Print version ISSN 0103-5053
J. Braz. Chem. Soc. vol.16 no.6a São Paulo Nov./Dec. 2005
Departamento de Química Orgánica, Facultad de Química-Facultad de Ciencias, Universidad de la República, Iguá 4225, 11400, Montevideo, Uruguay
The mesomeric effects of the benzofuroxan substituent in the preparation of phenazine N5,N10-dioxides are described. The electronic characteristics of the substituent in 5-substituted benzofuroxans determine the ratio of the 7- and 8-isomers of phenazine N5,N10-dioxides when substituted phenols are used.
Keywords: phenazine N5,N10-dioxide, benzofuroxan tautomerism, mesomeric effect
Os efeitos mesoméricos do substituinte benzofuroxano, na preparação de N5,N10-dióxidos de fenazina são descritos. As características eletrônicas do substituinte na posição 5 dos benzofuroxanos determinam a proporção dos isômeros 7 e 8 dos N5,N10-dióxidos de fenazina, quando fenóis substituídos são usados.
It is well known that phenolate anions react with benzo[1,2-c]1,2,5-oxadiazole N-oxides (benzofuroxans) to afford phenazine N5,N10-dioxide derivatives.1,2 These are obtained through an heterocycle expansion process by reaction of the corresponding 1,2,5-oxadiazole system with the phenolate carbanion generated in basic medium attacking one of the heterocyclic nitrogen (Figure 1). When substituted benzofuroxans and phenolates are used, the reactions yield a mixture of 6- and 9- or 7- and 8-isomers.3-5
The formation of the isomers is the result of the well known tautomerism of the benzofuroxans6,7 (i.e. Figure 2), thus the tautomeric forms can react with the carbanion in a non-selective fashion and with similar probability. However, each tautomeric form has different stability and electrophilic capacity.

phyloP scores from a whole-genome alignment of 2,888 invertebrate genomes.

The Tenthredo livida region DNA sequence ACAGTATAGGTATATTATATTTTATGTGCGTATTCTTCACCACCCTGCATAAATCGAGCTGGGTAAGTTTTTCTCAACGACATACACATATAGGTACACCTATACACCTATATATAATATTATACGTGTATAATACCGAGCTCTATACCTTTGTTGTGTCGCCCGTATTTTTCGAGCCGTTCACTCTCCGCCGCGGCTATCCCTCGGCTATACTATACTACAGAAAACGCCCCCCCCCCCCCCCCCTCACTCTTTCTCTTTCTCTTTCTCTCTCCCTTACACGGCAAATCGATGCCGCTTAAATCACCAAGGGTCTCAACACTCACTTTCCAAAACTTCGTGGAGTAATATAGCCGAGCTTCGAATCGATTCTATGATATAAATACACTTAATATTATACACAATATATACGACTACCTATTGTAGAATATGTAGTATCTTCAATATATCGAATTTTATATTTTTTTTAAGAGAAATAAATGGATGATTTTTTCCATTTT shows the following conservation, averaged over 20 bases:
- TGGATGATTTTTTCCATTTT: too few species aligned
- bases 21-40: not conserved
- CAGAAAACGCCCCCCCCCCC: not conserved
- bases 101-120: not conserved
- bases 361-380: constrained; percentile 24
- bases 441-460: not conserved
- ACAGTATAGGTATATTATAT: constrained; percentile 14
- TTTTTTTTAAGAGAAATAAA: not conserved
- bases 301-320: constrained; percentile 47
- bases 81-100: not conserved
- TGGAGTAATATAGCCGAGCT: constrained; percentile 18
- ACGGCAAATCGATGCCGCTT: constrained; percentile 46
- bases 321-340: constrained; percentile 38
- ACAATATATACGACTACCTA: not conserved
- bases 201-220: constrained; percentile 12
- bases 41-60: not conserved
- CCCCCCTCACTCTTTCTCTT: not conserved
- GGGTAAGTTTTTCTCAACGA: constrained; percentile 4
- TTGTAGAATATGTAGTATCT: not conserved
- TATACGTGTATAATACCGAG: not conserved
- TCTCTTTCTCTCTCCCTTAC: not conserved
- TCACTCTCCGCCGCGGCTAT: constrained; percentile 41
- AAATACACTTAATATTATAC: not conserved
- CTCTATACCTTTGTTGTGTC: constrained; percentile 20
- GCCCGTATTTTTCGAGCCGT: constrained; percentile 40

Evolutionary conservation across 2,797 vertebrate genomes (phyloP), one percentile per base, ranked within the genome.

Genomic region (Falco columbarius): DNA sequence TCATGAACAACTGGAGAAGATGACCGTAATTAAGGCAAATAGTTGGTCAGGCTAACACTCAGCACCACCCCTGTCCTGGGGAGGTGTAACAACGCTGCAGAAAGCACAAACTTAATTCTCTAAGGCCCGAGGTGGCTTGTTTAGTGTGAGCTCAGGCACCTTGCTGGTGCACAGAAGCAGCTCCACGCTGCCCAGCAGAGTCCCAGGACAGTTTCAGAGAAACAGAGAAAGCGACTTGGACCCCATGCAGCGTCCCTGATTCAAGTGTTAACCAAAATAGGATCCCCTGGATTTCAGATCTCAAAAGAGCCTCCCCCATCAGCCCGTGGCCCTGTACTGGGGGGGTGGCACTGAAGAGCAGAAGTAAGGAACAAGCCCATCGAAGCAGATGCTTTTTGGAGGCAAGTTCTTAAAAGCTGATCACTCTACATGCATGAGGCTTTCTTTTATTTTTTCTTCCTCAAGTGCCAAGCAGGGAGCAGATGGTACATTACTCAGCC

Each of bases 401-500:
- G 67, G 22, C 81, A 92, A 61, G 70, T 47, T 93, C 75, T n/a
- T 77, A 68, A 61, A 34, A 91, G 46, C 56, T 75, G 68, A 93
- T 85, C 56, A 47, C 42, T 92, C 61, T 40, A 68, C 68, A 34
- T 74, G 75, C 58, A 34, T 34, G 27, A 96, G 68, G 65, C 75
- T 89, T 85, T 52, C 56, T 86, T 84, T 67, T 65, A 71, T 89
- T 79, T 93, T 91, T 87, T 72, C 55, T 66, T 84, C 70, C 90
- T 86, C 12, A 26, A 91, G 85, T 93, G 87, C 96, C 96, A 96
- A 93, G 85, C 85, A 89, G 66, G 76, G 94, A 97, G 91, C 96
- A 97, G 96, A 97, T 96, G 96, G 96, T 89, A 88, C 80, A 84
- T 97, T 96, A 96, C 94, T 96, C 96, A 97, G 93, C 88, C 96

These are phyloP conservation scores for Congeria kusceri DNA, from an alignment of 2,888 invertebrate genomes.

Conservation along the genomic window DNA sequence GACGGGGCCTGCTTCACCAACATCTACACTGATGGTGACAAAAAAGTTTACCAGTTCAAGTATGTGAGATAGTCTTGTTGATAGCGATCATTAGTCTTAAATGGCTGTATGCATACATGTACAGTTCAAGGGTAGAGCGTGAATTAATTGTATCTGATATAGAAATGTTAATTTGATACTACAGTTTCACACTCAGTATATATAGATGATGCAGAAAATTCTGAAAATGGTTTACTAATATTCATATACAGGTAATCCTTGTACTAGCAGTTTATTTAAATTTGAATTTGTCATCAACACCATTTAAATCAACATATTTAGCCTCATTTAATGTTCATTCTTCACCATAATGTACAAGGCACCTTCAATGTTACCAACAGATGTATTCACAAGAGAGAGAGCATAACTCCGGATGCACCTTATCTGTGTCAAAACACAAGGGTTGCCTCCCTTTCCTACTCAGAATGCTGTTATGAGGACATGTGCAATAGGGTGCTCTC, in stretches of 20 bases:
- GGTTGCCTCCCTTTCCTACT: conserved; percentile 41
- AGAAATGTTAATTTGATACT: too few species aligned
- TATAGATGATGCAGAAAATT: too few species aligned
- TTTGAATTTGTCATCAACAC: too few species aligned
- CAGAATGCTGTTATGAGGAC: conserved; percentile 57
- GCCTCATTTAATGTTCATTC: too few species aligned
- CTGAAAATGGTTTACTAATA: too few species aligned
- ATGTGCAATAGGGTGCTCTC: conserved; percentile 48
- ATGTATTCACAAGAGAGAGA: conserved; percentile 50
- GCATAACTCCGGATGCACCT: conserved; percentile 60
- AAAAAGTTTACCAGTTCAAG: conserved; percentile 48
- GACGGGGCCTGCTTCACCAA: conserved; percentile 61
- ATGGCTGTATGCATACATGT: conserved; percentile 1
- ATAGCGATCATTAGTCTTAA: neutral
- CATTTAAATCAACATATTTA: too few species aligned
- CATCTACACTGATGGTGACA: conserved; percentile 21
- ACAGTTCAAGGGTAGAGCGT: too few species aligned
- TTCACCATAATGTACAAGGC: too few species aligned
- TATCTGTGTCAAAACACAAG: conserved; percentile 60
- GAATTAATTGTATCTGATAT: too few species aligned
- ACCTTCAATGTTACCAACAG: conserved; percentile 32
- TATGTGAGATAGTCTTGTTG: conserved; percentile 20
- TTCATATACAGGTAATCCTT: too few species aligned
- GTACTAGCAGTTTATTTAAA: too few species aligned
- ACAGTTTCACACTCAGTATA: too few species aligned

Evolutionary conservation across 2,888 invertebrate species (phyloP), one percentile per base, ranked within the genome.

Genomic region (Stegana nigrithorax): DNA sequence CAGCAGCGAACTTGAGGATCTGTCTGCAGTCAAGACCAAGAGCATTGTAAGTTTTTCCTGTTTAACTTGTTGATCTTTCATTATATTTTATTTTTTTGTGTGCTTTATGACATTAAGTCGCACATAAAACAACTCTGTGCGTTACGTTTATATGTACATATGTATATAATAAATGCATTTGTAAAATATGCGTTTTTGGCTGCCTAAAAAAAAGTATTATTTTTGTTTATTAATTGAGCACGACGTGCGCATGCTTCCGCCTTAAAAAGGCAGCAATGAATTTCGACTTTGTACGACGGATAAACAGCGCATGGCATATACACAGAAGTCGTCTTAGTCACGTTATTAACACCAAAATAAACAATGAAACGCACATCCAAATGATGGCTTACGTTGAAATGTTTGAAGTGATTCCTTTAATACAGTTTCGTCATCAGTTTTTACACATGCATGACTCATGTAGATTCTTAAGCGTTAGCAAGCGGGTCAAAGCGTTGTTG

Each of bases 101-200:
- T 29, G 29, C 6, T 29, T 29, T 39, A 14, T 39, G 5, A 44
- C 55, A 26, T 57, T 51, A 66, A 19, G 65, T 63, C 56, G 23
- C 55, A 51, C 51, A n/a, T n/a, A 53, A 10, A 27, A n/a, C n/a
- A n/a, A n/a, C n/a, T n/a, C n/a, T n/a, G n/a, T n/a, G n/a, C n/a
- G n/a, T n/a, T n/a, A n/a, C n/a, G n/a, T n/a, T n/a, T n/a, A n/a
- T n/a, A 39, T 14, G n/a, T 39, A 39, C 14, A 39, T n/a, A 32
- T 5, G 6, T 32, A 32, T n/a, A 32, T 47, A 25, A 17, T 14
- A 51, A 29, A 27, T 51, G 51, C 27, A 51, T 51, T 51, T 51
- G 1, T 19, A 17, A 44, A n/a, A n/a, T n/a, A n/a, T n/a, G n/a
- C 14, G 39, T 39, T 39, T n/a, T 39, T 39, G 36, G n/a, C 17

Recently, the synthetic procedure shown in Figure 1 was used to develop a series of phenazine N5,N10-dioxide derivatives as new hypoxic selective cytotoxic agents.8 In this synthetic approach, benzofuroxans with different 5-substituents, electron withdrawing and electron releasing moieties, were employed as the starting material. A mixture of the corresponding 7- and 8-substituted-2-amino-phenazine N5,N10-dioxide was obtained when p-amino-phenol was used as the phenolate source and a mixture of 7- and 8-substituted-2-hydroxyphenazine N5,N10-dioxide was obtained when p-hydroquinone was used (Table 1). It was observed that the proportion of isomers was highly dependent on the substituents electronic characteristics.
The existence of benzofuroxan as a mixture of isomers at room temperature (i.e. A, B and C tautomers in 5(6)-substituted benzofuroxans, Figure 2) has been intensively studied by different techniques.9-17 Thermodynamic equilibrium concentrations are dependent on a number of factors, such as solvent, temperature, nature and position of the substituents on the ring.6,7,18-22 Under the same conditions (solvent and temperature) in 5(6)-substituted benzofuroxans the presence of an electron withdrawing group generally favors the 6-tautomer over the 5-tautomer while the opposite occurs with an electron releasing group.23-25 In our knowledge, studies related to benzofuroxan tautomerism and reactivity have not been described. On the other hand, in the preparation of phenazine N5,N10-dioxide derivatives from benzofuroxan,1-5 the effect of the benzofuroxan substituent on the isomeric proportion of the products has not been studied.26